Eisenhower Understood The Importance Of Highways To Interstate Commerce, Holness Understands The Need For Jamaican Roadways…


Over the last two days, in two sep­a­rate arti­cles, we spoke to what appears to be a brew­ing ide­o­log­i­cal strug­gle between the Powerful United States and its emerg­ing counter-weight, the People’s Republic of China.
As I argued in the first arti­cle, this is a sense of déjà vu for the tiny Island Nation of Jamaica which saw, it’s pro­duc­tive sec­tor destroyed, an incred­i­ble brain-drain occur, and her econ­o­my evis­cer­at­ed in the 1970s as the United States and the Soviet Union bat­tled for world dom­i­na­tion.

As the ide­o­log­i­cal war­fare raged between America’s cap­i­tal­ist agen­da and the Soviet’s com­mu­nist push, small­er nations found them­selves at the cen­ter of proxy wars between the two hege­mon­ic pow­ers as they com­pet­ed, not just for real estate but for their doc­trine to be the defin­ing doc­trine world­wide.
Despite the immea­sur­able dam­age done to Jamaica in the 1970s, the Island was arguably luck­i­er than oth­er small nations that found them­selves at the cen­ter of the fight between the two giants in what became known as the cold war.
Tragically for Cuba, anoth­er Carribean Island just 90 miles from Jamaica’s west­er­ly shore, events in the 1960s brought America’s force down on the Cuban peo­ple. A force that has sti­fled and brought untold suf­fer­ing to the Cuban peo­ple.
The counter-argu­ments that Communism has been respon­si­ble for the dev­as­ta­tion of Cuba is worth dis­cussing. However, Several nations, par­tic­u­lar­ly in Eastern Europe were gob­bled up into the Soviet Empire, after the fall of com­mu­nism, those coun­tries have done remark­ably well for them­selves.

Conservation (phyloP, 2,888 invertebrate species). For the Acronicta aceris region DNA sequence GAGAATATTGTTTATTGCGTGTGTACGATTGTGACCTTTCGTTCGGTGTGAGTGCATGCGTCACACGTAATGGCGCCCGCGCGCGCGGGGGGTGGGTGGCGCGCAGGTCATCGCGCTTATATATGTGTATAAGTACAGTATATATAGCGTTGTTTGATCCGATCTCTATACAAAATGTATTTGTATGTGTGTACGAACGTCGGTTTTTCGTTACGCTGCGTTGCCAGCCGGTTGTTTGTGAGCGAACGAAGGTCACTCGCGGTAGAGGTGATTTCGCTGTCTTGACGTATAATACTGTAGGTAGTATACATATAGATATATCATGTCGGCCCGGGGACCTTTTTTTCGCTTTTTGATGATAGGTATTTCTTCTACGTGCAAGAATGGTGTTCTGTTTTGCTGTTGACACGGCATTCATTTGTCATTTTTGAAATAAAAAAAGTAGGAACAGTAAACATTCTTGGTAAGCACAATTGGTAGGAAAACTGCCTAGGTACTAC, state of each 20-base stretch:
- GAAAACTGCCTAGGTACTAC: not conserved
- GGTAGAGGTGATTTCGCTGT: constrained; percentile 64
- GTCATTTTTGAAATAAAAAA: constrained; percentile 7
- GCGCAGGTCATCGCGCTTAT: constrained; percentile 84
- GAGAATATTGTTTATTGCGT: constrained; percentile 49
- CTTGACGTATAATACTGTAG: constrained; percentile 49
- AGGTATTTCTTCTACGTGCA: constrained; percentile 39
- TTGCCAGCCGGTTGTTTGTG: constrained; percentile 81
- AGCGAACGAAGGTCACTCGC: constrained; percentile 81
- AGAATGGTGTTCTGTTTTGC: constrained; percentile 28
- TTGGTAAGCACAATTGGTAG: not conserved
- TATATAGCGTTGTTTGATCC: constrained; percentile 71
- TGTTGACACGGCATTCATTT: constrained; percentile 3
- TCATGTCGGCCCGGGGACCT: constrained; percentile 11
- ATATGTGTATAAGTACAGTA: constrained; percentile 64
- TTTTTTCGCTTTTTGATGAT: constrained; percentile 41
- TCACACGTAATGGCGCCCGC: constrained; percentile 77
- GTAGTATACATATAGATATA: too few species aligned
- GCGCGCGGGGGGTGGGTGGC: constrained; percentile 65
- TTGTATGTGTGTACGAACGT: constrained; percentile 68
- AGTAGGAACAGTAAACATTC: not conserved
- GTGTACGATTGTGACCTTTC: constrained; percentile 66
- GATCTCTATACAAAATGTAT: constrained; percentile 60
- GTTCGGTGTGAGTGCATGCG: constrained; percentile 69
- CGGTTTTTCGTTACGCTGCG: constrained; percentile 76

Cuba has not, and can­not do the same eco­nom­i­cal­ly. America’s embar­go, and the stran­gle­hold it has placed on the Cuban econ­o­my, crip­pling sanc­tions, and oth­er means, makes it impos­si­ble for the Cuban econ­o­my to grow, regard­less of Cuba’s domes­tic pol­i­tics.

In what appears to be the sec­ond iter­a­tion of what hap­pened to Jamaica in the ’70s, there are some omi­nous clouds devel­op­ing which ought to be of grave con­cern to Jamaicans regard­less of where they live.
In two sep­a­rate inter­views giv­en to local media enti­ties, both the American ambas­sador to Jamaica and the head of the United States Southern mil­i­tary com­mand found it nec­es­sary to lec­ture Jamaica about her rela­tion­ship with China.
In both instances Admiral Craig S. Faller head of Southern Command and US Ambassador to Jamaica Donald Tapia gave inter­views, and in those inter­views seem to have for­got­ten that Jamaica was not one of America’s Colonial out­posts but a sov­er­eign inde­pen­dent nation.
The text and temer­i­ty of both offi­cials seemed to sug­gest that Jamaicans (a) were inca­pable of under­stand­ing the unfore­seen con­se­quences of Jamaica’s rela­tion­ship with China, (b) Jamaican offi­cials were inca­pable of mak­ing deci­sions in Jamaicas best strate­gic inter­est.
Interestingly, the U.S. itself is indebt­ed to the People’s Republic of China to the tune of $1.11 tril­lion as of May 2019.
It is safe to say that the US is ful­ly con­ver­sant with China’s moti­va­tions when they invest in America’s trea­sury bonds. So too should we assume that Jamaica under­stands what’s at stake when it bor­rows from China?

In the United States sys­tem of Justice, there is a term in law that deter­mines whether a par­ty wish­ing to sue in Federal court has the right to do so.
That term is called ‘standing”. Before that case can progress in the sys­tem, the sys­tem has to deter­mine whether the plain­tiff has the right to make the case in the first place.
Accordingly, the argu­ments of both American offi­cial may be on point as it relates to the need for Jamaica to be extreme­ly cau­tious about her deal­ings with the People’s Republic of China, the ques­tion is whether either or both offi­cials have the “stand­ing” to make those admon­ish­ments to Jamaica.
It was Mark Twain who said; “Nothing so needs reform­ing as oth­er peo­ple’s habits”. It goes with­out say­ing that the United States has no stand­ing to dic­tate to Jamaica how to con­duct her affairs.
Sure, Jamaica needs to be clear-eyed about China’s strate­gic inten­tions, which are tied to their loans, so too does the United States need to change its approach to inde­pen­dent sov­er­eign nations.